It seems like it would be a combination of loss of the way it has been and of the beneficial effects of grazing.
Grazing can have both positive and negative effects, and can benefit certain species at the expense of others so its all a balancing effect.
Cattle are thought to provide biodiversity benefits in woodlands when grazed at low density since they eat dense vegetation of a low digestibility and break up vegetation mats with their hooves. This opens up the ground layer vegetation and is thought to be beneficial for tree regeneration as well as leading to a greater variety of vegetation types and associated invertebrate and bird assemblages. Because of these perceived benefits there is increasing interest in the use of cattle as a tool for nature conservation management in woodlands.
Impacts of large herbivores on woodlands - Survey of cattle grazed woodlands in Britain
Over the last century human activities have
moved away from using woods for their food and
livelihoods. The loss of woodland management
allowed many sites to become neglected, overgrown
and shady. This led to a serious decline in many
species that require disturbance and more open
conditions, including rare lichens and ground flora.
Wood Wise – Woodland Conservation News Autumn 2012
Dunwich Forest ponies Steve Aylward
Overstocking of woodland grazers can cause
a loss of plant and animals species and prevent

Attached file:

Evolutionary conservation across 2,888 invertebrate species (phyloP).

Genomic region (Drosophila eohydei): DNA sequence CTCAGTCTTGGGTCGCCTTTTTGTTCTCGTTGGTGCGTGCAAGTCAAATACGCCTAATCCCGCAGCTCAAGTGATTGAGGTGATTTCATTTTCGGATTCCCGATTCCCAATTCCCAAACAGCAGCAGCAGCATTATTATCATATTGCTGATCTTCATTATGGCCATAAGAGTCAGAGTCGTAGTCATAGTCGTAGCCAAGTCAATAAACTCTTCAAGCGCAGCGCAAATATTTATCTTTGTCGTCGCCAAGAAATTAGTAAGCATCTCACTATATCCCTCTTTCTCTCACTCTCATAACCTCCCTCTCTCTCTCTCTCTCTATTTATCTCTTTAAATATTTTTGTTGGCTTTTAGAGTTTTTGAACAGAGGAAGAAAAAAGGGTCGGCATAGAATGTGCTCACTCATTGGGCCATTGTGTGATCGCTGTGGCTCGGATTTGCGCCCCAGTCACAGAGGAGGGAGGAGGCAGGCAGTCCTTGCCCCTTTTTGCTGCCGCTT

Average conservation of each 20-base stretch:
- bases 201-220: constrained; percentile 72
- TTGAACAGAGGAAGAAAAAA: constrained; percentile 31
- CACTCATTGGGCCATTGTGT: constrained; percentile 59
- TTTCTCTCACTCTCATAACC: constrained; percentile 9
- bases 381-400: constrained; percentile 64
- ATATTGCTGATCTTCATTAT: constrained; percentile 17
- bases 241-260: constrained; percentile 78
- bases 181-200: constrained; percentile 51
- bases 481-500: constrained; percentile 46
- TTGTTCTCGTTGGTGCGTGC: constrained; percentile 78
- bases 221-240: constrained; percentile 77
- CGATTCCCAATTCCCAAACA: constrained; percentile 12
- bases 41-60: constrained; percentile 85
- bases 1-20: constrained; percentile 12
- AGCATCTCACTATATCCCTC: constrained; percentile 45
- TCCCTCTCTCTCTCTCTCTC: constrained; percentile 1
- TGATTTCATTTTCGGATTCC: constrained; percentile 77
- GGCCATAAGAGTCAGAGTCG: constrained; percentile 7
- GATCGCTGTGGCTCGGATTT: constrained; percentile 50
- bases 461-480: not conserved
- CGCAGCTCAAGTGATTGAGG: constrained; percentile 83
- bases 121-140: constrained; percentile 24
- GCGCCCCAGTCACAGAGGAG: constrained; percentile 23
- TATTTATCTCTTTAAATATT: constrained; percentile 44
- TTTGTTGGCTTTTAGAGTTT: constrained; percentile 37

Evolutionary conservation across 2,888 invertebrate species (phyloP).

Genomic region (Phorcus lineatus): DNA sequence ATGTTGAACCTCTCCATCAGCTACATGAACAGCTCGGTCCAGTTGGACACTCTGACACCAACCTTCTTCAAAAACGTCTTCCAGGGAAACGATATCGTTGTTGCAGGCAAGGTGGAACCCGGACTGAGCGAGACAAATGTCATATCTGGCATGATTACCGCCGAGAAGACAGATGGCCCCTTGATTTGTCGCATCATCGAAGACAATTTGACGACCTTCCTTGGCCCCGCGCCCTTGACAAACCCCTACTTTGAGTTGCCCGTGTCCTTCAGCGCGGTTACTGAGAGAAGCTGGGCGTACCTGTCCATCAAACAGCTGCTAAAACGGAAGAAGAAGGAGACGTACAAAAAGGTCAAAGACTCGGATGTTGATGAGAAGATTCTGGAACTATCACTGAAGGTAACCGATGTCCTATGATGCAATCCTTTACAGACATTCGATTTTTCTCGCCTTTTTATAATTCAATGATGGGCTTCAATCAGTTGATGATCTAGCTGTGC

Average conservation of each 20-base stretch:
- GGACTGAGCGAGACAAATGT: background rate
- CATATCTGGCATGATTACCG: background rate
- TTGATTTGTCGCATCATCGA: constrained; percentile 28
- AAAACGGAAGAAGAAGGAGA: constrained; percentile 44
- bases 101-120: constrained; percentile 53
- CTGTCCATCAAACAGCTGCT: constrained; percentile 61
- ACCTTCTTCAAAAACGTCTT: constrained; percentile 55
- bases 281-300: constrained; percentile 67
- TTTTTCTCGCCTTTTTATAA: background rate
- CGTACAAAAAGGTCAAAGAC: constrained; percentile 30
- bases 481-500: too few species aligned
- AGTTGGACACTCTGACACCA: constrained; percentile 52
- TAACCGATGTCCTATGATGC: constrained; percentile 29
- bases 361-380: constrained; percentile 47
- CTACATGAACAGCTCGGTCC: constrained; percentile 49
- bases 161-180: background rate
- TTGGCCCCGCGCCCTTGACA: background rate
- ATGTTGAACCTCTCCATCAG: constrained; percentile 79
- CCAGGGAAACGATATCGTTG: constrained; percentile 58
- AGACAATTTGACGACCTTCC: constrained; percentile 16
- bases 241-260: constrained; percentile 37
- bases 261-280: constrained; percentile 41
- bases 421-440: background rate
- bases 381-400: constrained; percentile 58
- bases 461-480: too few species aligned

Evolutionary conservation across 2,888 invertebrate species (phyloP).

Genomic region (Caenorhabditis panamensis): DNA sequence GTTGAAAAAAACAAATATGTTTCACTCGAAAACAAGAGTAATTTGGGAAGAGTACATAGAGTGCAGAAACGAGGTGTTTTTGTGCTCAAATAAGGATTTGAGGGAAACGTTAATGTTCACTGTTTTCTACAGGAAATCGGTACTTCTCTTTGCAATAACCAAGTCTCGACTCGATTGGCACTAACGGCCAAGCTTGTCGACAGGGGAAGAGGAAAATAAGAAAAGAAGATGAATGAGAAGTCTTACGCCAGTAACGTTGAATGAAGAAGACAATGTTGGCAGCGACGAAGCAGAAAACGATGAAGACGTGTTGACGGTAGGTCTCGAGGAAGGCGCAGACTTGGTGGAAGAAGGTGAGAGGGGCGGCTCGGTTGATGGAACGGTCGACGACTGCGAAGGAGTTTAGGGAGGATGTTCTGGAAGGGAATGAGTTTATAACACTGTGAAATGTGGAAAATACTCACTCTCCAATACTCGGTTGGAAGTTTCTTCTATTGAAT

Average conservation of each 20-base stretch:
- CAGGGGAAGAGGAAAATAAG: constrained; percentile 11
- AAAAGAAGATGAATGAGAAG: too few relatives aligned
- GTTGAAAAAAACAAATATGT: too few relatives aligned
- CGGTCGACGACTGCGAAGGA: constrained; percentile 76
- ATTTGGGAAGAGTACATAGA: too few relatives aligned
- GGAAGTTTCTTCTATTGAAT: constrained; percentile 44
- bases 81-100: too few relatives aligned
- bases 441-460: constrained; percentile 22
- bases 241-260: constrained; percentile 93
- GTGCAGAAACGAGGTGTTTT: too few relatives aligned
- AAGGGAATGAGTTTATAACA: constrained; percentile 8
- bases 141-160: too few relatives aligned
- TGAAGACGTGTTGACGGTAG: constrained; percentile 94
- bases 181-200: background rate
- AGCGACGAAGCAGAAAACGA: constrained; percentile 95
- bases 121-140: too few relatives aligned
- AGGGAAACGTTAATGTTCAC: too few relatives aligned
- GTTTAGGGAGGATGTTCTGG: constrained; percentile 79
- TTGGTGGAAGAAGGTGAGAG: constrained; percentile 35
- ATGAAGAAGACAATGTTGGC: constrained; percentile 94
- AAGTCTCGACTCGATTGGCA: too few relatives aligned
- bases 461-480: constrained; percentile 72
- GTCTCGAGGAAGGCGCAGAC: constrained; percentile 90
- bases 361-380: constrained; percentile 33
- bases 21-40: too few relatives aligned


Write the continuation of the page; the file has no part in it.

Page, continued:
natural regeneration, through soil compaction and
overgrazing. But balanced regimes with appropriate
grazing pressure can increase habitat diversity,
support important wildlife populations and
encourage natural regeneration. A lack of grazing
often allows more aggressive plants to outcompete
and dominate sites.
Woodland grazing – introduction
Several papers report examples of successful use of livestock in forest management in terms of controlling woody understorey vegetation, with benefits to tree growth and in some cases, ground flora. In Britain, stock could potentially play a similar role in helping to eliminate competing vegetation.
The literature is unanimous in that for grazing to be successful it must be applied at a suitable livestock density, and duration of grazing and grazing season be appropriate to the situation.
Individual study: A literature review of the effects of sheep and cattle grazing in plantation forests
The disappearance of grazing from much of British lowland heathland over the last century is thought to be a major contributory factor in the loss of health vegetation by allowing succession towards woodland. The reintroduction of grazing is hindered by the small amount of available information on grazing management methods or on the responses of lowland heath vegetation to grazing.
Grazing of lowland heath in England: Management methods and their effects on healthland vegetation
Its also worth pointing out that most of these mention that there isn't a lot of study on these the effects of grazing.